Feature

Renato Sanches must become a central figure for Portugal

It took until the quarter-final stage but finally Portugal started their most prodigious talent, Renato Sanches. For the team to now actually win a match in 90 minutes, he needs to play in a more central role.

Renato Sanches

Source: AAP



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For those that hadn’t heard of Renato Sanches before UEFA EURO 2016, they will have taken notice now.

The 18 year-old became Portugal’s youngest ever starter at a EURO (even younger than Cristiano Ronaldo) and his goal, even with a slight deflection, demonstrated the skill, intelligence and composure of the teenager.



He was completely undaunted by playing on one of the world’s biggest stages and for those that have had the privilege of watching him since he made his Portuguese Liga debut, it came as no surprise.

That debut, by the way, only came in October last year and this is what he did for Benfica three matches later.



Since then he has been signed by Bayern Munich with a transfer fee of $52 million – it may turn out to be a bargain.

Sanches had already made a great impact for Portugal in the last-16 match against Croatia. In fact his introduction swung the contest Portugal’s way, as he managed to put pressure on the Croatian midfield and then led the counter attack that ultimately won the game.

Once he took a more central role against Poland in the quarter-final, he was superb, giving what has so far been a relatively limp Portuguese attack, thrust and incisiveness.

His intricate and intelligent passing was able to unlock a very well organised Polish defence, while Sanches’s defensive tenacity managed to prevent Grzegorz Krychowiak dictating from deep.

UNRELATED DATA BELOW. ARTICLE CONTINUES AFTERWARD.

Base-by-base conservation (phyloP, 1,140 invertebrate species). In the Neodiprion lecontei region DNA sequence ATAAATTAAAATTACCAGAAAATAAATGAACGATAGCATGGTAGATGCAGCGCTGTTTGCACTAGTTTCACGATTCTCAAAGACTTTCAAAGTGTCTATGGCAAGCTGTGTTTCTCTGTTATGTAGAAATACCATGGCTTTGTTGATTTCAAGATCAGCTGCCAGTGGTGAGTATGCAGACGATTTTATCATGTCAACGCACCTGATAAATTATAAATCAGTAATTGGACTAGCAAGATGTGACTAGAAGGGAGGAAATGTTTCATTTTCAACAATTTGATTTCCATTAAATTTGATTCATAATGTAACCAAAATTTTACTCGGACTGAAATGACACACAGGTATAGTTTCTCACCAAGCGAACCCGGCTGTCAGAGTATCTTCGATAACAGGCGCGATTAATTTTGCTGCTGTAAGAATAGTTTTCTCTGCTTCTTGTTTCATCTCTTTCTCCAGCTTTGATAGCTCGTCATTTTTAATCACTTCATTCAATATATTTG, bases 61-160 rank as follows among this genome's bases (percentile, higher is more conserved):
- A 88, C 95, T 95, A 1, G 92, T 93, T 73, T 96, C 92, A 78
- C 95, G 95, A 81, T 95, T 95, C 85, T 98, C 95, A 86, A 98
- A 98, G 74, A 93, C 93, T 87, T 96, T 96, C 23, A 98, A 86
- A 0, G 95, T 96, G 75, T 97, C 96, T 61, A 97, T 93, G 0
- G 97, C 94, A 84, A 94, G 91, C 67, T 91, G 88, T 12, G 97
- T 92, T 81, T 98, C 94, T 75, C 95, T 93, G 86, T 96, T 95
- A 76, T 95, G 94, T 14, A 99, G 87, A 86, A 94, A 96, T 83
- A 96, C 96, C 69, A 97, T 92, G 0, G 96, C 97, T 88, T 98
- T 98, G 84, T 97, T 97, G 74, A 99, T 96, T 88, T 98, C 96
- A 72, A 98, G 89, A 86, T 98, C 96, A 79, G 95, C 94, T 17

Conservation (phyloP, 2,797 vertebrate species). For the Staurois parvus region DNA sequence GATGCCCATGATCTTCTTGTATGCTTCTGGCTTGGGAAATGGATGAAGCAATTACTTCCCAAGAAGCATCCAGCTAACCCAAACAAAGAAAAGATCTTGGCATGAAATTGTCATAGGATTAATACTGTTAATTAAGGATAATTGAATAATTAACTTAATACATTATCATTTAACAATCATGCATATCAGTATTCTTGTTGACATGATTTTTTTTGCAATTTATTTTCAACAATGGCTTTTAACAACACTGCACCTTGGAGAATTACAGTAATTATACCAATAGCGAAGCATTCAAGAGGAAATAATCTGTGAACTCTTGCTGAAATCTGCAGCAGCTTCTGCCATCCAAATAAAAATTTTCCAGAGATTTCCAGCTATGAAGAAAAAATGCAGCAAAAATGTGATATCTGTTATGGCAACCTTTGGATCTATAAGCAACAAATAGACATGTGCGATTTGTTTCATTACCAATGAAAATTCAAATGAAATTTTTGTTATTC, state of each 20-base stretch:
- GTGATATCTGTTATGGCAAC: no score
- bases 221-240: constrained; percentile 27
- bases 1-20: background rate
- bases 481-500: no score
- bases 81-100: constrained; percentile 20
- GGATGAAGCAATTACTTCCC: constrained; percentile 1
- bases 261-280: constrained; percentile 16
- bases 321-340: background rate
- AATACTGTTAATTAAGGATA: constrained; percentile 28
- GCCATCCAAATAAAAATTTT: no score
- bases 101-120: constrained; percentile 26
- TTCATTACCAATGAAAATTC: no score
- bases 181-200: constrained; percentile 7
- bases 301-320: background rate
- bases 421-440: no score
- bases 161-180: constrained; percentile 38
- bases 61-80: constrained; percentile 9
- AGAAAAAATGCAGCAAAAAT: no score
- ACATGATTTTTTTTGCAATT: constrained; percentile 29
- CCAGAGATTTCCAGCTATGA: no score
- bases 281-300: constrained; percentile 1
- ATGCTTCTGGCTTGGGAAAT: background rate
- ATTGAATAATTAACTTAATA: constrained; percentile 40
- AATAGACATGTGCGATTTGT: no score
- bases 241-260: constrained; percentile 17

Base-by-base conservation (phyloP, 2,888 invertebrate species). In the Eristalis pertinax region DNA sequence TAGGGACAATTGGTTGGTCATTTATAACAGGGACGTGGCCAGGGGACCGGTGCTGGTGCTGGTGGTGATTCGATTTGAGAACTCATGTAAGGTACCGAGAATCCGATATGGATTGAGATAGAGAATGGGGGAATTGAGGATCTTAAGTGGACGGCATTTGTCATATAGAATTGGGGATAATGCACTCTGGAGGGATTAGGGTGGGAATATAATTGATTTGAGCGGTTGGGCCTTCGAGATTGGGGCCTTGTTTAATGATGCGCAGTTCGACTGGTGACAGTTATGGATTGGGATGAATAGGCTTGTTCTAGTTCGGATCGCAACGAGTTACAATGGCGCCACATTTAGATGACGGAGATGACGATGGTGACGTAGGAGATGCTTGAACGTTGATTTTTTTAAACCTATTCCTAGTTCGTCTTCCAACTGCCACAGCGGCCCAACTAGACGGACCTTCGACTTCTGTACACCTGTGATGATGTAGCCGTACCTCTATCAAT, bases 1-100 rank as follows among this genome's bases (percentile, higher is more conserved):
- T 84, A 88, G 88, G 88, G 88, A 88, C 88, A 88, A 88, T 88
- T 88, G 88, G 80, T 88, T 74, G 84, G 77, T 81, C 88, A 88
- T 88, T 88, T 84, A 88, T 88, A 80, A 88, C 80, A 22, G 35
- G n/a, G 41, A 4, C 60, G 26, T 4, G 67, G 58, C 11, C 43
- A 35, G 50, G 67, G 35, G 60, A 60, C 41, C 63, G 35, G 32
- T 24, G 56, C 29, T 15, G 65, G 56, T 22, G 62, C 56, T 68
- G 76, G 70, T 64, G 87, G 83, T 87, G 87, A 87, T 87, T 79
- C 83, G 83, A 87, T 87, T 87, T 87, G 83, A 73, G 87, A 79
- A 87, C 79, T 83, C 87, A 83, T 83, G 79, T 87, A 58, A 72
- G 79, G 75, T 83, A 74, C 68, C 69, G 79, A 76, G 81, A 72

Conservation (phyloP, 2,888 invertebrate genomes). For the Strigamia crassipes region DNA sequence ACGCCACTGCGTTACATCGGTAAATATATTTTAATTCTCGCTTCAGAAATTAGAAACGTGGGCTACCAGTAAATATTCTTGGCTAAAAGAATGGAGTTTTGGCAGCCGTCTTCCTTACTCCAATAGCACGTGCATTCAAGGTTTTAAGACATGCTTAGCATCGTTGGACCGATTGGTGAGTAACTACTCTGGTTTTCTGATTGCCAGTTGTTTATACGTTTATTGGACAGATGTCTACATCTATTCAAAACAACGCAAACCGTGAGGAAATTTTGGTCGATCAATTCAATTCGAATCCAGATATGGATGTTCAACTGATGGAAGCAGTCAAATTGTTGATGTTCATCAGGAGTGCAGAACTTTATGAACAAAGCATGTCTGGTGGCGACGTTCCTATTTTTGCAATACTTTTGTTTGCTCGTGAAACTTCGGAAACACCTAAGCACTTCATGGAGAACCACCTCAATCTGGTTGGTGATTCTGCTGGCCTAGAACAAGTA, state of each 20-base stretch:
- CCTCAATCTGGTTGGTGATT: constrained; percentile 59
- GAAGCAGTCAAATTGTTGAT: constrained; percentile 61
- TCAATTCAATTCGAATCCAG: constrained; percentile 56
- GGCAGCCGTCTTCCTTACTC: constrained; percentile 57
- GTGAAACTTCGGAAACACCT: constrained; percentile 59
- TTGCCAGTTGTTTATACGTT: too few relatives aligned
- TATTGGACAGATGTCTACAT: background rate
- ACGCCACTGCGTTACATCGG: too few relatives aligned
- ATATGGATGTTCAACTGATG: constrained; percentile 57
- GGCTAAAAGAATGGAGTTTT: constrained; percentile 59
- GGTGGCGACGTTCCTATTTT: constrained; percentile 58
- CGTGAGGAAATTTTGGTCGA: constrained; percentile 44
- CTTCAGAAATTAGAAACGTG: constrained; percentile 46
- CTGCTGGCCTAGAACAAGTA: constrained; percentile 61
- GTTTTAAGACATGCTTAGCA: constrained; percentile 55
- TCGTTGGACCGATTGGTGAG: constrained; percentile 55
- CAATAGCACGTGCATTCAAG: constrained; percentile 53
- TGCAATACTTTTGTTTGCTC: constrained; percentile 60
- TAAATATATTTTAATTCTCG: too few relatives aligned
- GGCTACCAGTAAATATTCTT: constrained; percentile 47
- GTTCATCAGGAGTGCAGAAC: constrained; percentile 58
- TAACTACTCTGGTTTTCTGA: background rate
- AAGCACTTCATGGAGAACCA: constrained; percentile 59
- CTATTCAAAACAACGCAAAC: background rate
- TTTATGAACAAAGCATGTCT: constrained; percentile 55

In the second half and once Renato had pulled Portugal level, he reverted to wider role and Portugal missed his presence in the middle.

In that second period it seemed Portugal were obsessed with getting crosses into Ronaldo and Nani, who were often outnumbered by the aerially strong Polish defenders.

It’s obvious Fernando Santos had his reasons for pushing Sanches wide and instructing the team to cross more often, but that strategy failed to truly penetrate the Polish defence.

From a fan’s perspective it was difficult to witness a national team that has in the past been such a joy to watch and provided so many glorious defeats to now grinding out results.

I’m sure many Portuguese are longing for the days of Luis Figo, Rui Costa, Joao Pinto, Paulo Sousa and Pedro Barbosa (he was vastly underrated) taking the mickey out of opponents, even if it ultimately led to nothing. Well I am anyway.

Or even for the days of Deco strolling nonchalantly through midfield and then threading a a magical pass to Simao Sabrosa marauding down the line.

Yet the draw at EURO 2016 has been exceptionally kind to Portugal and now a team that are yet to win in 90 minutes, or even excite to any great extent, have a golden chance to make the final.

That’s tournament football however, where fortune can play just as a big a role as the technical and tactical elements.

Still there is time for Portugal to revive their beautiful football past and Sanches can play a vital role in doing so.

If he is allowed to play through the middle and given the freedom to combine with the nation’s other promising midfield stars, Joao Mario and Andre Gomes then this Portugal side can produce the type of football that has become synonymous with the national team.

With the final in sight, let’s hope the Portugal of EURO 2016 are remembered for more than just grinding out results.


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4 min read
Published 2 July 2016 at 7:49am
By Vitor Sobral